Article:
Mathematics in Life Sciences

Vasily Zaburdaev

Welcome to the Research Group Mathematics in Life Sciences

Our group develops theoretical models used to understand complex biological phenomena and their implications for disease. The team brings expertise in theoretical biophysics, statistical physics and numerical methods and works in close collaboration with experimental groups. The group investigates organizational principles operating at the range of scales from chromatin in the cell nucleus to the multicellular aggregates and employs approaches from the theory of stochastic processes to the continuum theory of active hydrodynamics. The focus is on understanding the physical mechanisms governing complex biological systems not in thermal equilibrium. We have a growing interest in the quantitative description of immunological and inflammatory processes.

Research overview

Our vision is to use concepts from statistical physics and non-equilibrium phenomena to build models able to highlight analogies and general behaviors across biologically very different systems. Below are three exemplary research areas to illustrate our approaches.

Bacterial biofilms as complex materials

Biofilms are dense multicellular communities of bacteria which form on surfaces. Biofilms are widespread in nature and involved in many acute medical and industrial problems. In biofilms, bacteria are encased in the self-secreted extracellular matrix, thus making it a complex living material. Our aim is to understand the biophysics of bacterial biofilms and link their mechanical properties to biological function. One of our recent projects is the investigation of the process of wound healing in biofilms. The ability to recover from wounds is a hallmark of eukaryotic tissues. To explore the tissue analogy in the context of biofilms we are investigating how bacteria recover from damage. See for example our recent work (collaboration with the Chai lab, HUJ).



Physical interactions play a key role in the ability of immune cells to respond to pathogen threats. We study the whole chain of events unfolding as dendritic cells sense a danger signal, migrate to present it to T-cells and interact with them to activate the targeted immune response. Physical interactions are also often what mediates the immune response of the host to pathogens such as bacteria or helminths – another active project in our group. Zooming into the single cell level, very rich dynamics and activity of the cells of the human immune system, such as Resident Tissue Macrophages (RTMs), determine their safe-guarding function (collaboration with the Uderhardt lab, FAU), see our recent preprint.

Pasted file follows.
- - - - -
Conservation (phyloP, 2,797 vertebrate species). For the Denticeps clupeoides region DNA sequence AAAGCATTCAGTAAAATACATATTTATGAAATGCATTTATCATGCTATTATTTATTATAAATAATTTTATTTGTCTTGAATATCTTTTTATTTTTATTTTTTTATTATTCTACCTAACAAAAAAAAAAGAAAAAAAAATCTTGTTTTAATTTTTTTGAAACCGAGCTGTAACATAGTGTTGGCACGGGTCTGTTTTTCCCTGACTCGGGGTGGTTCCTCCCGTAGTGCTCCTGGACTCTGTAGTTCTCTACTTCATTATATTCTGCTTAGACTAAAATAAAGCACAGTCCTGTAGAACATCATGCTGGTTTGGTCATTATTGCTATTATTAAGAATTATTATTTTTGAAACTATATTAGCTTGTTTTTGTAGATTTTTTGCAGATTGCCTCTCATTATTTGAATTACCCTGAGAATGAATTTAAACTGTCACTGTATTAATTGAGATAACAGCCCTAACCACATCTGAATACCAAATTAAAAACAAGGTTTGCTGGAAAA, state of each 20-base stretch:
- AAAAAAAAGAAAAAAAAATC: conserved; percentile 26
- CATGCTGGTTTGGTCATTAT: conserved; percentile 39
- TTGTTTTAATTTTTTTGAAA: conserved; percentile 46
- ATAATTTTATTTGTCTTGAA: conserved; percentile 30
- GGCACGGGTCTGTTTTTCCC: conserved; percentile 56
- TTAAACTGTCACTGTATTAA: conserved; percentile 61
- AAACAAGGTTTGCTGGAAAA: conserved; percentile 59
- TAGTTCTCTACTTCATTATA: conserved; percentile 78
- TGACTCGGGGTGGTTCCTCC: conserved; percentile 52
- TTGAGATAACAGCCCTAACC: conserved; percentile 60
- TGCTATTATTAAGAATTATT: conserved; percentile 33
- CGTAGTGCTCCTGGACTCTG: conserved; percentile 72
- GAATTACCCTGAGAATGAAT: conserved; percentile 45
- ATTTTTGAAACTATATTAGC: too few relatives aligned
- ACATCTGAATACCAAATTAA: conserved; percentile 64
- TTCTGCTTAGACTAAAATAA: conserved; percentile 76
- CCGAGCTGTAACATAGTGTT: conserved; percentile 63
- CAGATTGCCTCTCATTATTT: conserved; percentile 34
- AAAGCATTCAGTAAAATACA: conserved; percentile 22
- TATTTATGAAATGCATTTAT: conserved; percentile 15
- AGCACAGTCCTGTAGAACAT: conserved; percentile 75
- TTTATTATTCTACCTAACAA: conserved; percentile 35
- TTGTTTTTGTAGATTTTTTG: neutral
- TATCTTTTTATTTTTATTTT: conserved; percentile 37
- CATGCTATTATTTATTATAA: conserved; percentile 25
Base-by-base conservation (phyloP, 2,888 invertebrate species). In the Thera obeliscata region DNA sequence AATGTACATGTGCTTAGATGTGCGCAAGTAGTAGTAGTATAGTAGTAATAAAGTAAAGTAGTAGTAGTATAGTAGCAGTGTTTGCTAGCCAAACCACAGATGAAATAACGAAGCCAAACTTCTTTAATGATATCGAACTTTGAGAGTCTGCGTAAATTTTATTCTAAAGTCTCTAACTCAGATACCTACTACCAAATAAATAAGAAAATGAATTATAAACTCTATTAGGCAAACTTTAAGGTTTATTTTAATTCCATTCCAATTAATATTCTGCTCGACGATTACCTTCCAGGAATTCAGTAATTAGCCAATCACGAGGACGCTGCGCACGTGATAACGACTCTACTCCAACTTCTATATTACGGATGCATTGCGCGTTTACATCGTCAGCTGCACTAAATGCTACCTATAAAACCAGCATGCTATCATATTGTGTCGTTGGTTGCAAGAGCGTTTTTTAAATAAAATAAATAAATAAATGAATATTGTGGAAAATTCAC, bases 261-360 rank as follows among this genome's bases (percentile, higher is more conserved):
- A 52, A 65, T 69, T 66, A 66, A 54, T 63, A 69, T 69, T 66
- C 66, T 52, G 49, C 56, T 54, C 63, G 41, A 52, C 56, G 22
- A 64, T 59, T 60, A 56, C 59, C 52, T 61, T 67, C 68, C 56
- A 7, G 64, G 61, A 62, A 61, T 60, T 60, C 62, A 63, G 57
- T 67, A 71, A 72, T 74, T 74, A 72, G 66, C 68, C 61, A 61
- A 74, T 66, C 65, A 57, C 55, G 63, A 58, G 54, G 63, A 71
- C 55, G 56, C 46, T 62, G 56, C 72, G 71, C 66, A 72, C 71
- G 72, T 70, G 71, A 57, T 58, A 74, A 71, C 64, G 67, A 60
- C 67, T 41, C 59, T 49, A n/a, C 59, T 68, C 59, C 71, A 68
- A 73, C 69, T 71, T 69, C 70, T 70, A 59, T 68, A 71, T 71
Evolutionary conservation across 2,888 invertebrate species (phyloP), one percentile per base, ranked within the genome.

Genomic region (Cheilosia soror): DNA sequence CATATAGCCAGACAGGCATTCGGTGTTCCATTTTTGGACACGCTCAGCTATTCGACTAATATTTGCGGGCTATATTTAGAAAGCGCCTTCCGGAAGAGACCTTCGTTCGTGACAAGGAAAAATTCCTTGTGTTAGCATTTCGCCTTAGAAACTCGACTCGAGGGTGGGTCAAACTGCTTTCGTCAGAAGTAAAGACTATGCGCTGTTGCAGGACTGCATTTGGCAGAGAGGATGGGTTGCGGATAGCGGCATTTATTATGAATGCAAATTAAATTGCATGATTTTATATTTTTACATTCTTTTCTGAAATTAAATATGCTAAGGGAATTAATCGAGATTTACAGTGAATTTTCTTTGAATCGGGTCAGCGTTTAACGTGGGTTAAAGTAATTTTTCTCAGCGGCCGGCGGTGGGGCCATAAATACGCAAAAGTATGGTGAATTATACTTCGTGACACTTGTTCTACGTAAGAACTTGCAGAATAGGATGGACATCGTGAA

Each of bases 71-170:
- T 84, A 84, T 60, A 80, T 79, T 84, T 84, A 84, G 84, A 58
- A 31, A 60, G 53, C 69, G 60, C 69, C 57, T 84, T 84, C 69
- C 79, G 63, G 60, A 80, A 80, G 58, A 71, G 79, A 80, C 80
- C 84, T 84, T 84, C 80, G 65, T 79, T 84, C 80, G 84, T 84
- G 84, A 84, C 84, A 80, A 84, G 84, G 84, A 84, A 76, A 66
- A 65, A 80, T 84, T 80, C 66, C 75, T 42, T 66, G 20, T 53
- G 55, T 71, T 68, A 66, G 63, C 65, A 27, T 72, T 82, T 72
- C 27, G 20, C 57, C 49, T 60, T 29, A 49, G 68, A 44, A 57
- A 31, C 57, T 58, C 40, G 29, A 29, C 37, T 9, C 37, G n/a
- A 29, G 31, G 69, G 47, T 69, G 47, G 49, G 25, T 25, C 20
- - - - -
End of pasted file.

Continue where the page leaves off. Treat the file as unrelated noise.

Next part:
Statistical physics of active systems

Often, to better understand complex biological processes, conceptually new theoretical approaches in statistical physics must be developed. Our focus is on active systems not in thermal equilibrium. This includes the processes of active particle aggregation, in relation to which we recently pushed the concept of active hydrodynamics (together with the group of Frank Jülicher, MPI-PKS), or the model of active microemulsion, a versatile model used to describe the organization of chromatin inside of the cell nucleus as a result of transcriptional activity (together with the Hilbert lab, KIT).


Our Team


Principle Investigator Professor Vasily Zaburdaev

Max-Planck-Zentrum für Physik und Medizin

Chair of Mathematics in Life Sciences

Friedrich-Alexander Universität Erlangen-Nürnberg

Cauerstr. 11,  Room 02.387

91058 Erlangen

Phone: +49 9131 85-67123



Silke Besold

Cauerstr. 11, Room 02.386

91058 Erlangen

Phone: +49 9131 85-67121


Principle Investigator Professor Vasily Zaburdaev

"The power of theoretical models in biology is that they help to link surprisingly distinct and distant biological phenomena."

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